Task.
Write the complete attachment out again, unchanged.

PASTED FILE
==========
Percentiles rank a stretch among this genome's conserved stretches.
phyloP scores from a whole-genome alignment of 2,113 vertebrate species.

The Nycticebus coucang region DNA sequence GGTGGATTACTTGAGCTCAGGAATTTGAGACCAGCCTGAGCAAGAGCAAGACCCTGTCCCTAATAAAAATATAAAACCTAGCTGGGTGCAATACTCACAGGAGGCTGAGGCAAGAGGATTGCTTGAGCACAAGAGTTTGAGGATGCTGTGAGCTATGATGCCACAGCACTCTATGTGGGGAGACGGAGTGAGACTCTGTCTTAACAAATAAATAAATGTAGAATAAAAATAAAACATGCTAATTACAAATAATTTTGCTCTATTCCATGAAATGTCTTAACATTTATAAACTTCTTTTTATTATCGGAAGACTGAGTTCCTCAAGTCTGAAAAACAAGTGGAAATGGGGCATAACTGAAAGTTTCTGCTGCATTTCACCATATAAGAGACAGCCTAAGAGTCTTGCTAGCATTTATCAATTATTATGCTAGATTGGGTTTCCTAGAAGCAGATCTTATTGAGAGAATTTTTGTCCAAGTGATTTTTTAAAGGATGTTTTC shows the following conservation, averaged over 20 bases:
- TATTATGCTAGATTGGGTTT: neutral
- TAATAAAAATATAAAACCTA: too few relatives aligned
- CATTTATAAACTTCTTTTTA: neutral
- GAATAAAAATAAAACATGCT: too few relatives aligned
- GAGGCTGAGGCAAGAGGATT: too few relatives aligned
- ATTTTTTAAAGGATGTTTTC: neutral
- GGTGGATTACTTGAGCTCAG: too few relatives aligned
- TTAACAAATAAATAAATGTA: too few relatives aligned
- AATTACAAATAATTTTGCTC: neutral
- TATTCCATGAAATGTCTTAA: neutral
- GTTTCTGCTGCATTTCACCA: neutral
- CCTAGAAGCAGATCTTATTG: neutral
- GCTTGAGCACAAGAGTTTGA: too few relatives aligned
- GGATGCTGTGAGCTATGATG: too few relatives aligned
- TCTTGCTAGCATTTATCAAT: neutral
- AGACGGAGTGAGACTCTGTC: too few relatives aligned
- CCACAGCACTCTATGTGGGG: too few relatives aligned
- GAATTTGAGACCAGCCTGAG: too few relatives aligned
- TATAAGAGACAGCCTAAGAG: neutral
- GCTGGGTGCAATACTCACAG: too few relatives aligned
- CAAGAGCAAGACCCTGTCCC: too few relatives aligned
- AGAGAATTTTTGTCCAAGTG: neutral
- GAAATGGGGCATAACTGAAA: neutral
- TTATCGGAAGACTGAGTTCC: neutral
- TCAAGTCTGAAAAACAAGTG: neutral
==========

Percentiles rank a stretch among this genome's conserved stretches.
phyloP scores from a whole-genome alignment of 2,113 vertebrate species.

The Nycticebus coucang region DNA sequence GGTGGATTACTTGAGCTCAGGAATTTGAGACCAGCCTGAGCAAGAGCAAGACCCTGTCCCTAATAAAAATATAAAACCTAGCTGGGTGCAATACTCACAGGAGGCTGAGGCAAGAGGATTGCTTGAGCACAAGAGTTTGAGGATGCTGTGAGCTATGATGCCACAGCACTCTATGTGGGGAGACGGAGTGAGACTCTGTCTTAACAAATAAATAAATGTAGAATAAAAATAAAACATGCTAATTACAAATAATTTTGCTCTATTCCATGAAATGTCTTAACATTTATAAACTTCTTTTTATTATCGGAAGACTGAGTTCCTCAAGTCTGAAAAACAAGTGGAAATGGGGCATAACTGAAAGTTTCTGCTGCATTTCACCATATAAGAGACAGCCTAAGAGTCTTGCTAGCATTTATCAATTATTATGCTAGATTGGGTTTCCTAGAAGCAGATCTTATTGAGAGAATTTTTGTCCAAGTGATTTTTTAAAGGATGTTTTC shows the following conservation, averaged over 20 bases:
- TATTATGCTAGATTGGGTTT: neutral
- TAATAAAAATATAAAACCTA: too few relatives aligned
- CATTTATAAACTTCTTTTTA: neutral
- GAATAAAAATAAAACATGCT: too few relatives aligned
- GAGGCTGAGGCAAGAGGATT: too few relatives aligned
- ATTTTTTAAAGGATGTTTTC: neutral
- GGTGGATTACTTGAGCTCAG: too few relatives aligned
- TTAACAAATAAATAAATGTA: too few relatives aligned
- AATTACAAATAATTTTGCTC: neutral
- TATTCCATGAAATGTCTTAA: neutral
- GTTTCTGCTGCATTTCACCA: neutral
- CCTAGAAGCAGATCTTATTG: neutral
- GCTTGAGCACAAGAGTTTGA: too few relatives aligned
- GGATGCTGTGAGCTATGATG: too few relatives aligned
- TCTTGCTAGCATTTATCAAT: neutral
- AGACGGAGTGAGACTCTGTC: too few relatives aligned
- CCACAGCACTCTATGTGGGG: too few relatives aligned
- GAATTTGAGACCAGCCTGAG: too few relatives aligned
- TATAAGAGACAGCCTAAGAG: neutral
- GCTGGGTGCAATACTCACAG: too few relatives aligned
- CAAGAGCAAGACCCTGTCCC: too few relatives aligned
- AGAGAATTTTTGTCCAAGTG: neutral
- GAAATGGGGCATAACTGAAA: neutral
- TTATCGGAAGACTGAGTTCC: neutral
- TCAAGTCTGAAAAACAAGTG: neutral